This problem comes from the reddit haskell question here: Haskell question regarding foldr
The exercise can be stated like this: given a list of functions (with appropriate types), construct the composition of the functions from that list using a foldr.
The strategy to follow for this problem (and for others that request to write a function in a foldr form) is the following:
1. Write the function in a more mathematical notation (in order to be easier to manipulate it).
2. Derive a recursive version of the function.
3. Use the foldr universality property for the recursive definition and derive the foldr version of it.
So let’s see how we concretely apply these steps to our problem.
Step 1. A more mathematical specification of our problem can be done like this:
compFuncs [f1,f2,…,fn] = f1 o f2 . … . o fn (where o is the symbol for function composition)
In this moment we’re not interested in which is the definition for compFuncs , because that will be given in the step 2.
Step 2. Let’s derive a recursive definition for our function.
f1 o f2 . … . o fn
=(functions composition is associative)
f1 o (f2 o … o fn)
=(by definition, f2 o … o fn = compFuncs [f2,…,fn])
f1 o compFuncs [f2,…,fn]
So what we have by now is: compFuncs [f1,f2,…,fn] = f1 o compFuncs [f2,…,fn] (1)
To convert it in a Haskell form, let’s do some notations:
- o is denoted in Haskell by dot: .
- the list [f1,f2, … , fn] can be split into the head f1 and the tail [f2,…,fn]; we write the tail as fs = [f2,…,fn]
With these notations, we rewrite the relation (1) into:
compFuncs (f1:fs) = f1 o compFuncs fs, or equivalently (because I don’t like f1, I’ll write it as f):
compFuncs (f:fs) = f . compFuncs fs (2)
The only problem that remains is which form has compFuncs . For that, let’s see how the function works:
f1 o f2 o … o fn
compFuncs f1:[f2, … ,fn]
=(using the relation 1)
f1 o compFuncs [f2, … , fn]
=(using the relation 1)
f1 o (f2 o compFuncs [f3, … , fn])
f1 o f2 o … o fn o (compFuncs )
So we have that f1 o f2 o … o fn = f1 o f2 o … o fn o (compFuncs ). We know that the identity function (id x = x) has the property that f o id = f for all functions f, so the obvious choice here is compFuncs  = id (3)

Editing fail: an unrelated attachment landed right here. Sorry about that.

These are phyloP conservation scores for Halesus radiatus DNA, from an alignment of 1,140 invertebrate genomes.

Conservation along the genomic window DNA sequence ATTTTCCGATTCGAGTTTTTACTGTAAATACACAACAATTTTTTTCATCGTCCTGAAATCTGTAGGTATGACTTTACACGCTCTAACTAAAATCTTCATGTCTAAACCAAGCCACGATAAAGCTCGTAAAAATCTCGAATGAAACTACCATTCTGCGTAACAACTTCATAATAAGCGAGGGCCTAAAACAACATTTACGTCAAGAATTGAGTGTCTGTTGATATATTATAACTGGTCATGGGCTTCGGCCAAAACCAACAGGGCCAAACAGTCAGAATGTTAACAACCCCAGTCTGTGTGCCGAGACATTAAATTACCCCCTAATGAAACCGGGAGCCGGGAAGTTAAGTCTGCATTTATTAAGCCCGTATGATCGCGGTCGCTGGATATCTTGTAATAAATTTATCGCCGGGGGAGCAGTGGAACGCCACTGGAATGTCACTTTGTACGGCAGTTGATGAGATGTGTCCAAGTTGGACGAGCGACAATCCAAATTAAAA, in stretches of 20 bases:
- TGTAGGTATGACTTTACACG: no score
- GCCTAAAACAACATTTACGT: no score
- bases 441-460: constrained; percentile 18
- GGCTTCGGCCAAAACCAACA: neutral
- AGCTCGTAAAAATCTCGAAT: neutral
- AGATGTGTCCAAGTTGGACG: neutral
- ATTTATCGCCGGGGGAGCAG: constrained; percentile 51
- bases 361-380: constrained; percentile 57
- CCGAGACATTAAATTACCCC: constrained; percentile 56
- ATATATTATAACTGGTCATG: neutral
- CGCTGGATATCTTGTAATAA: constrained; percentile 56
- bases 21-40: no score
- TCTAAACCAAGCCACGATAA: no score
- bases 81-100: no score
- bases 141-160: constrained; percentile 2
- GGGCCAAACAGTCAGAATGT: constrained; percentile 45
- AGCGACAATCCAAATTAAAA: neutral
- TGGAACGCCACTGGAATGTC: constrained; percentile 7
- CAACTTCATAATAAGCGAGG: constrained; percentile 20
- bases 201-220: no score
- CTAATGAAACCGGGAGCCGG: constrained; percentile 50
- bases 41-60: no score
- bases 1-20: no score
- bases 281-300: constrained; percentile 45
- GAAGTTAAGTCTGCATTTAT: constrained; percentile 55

Using the equalities (2) and (3), we obtain the recursive definition of compFuncs:
compFuncs  = id
compFuncs (f:fs) = f . compFuncs fs
Step 3. Convert the recursive definition into a foldr.
In this moment we’ll use the foldr universality property (you can read it in detail in )
Theorem (foldr universality property):
g = foldr h v
g  = v
g (x : xs) = h x (g xs)
So let’s apply this to our recursive definition.
compFuncs = foldr h v
The first equation of the theorem:
compFuncs  = v, but from our recursive deiniftion we know that compFuncs  = id, so v = id (A)
The second equation of the theorem:
compFuncs (f:fs) = h f (compFuncs fs)
So our task here is to find the function h.
We know from the recursive definition that compFuncs (f:fs) = f o compFuncs fs, so we have:
compFuncs (f:fs) = f o compFuncs fs = h f (compFuncs fs)
Now let’s focus on the bolded part: f o compFuncs fs = h f (compFuncs fs)
We notice that compFuncs fs appears in the left and right parts of the equation, and because h must work in all cases, we can bring in a fresh variable r = compFuncs fs; so, h becomes: f o r = h f r.
So with h f r = f o r , the second equation of the theorem is satisfied.
Let’s write the composition with dot notation, like in Haskell: h f r= f . r (B)
Putting together the equalities (A)and (B), we transformed compFuncs into a foldr:
compFuncs :: [a -> a] -> (a -> a)
compFuncs = foldr h id
where h f r = f . r;
 Hutton, Graham (1999). A tutorial on the universality and expressiveness of fold. Journal of Functional Programming. Cambridge University Press.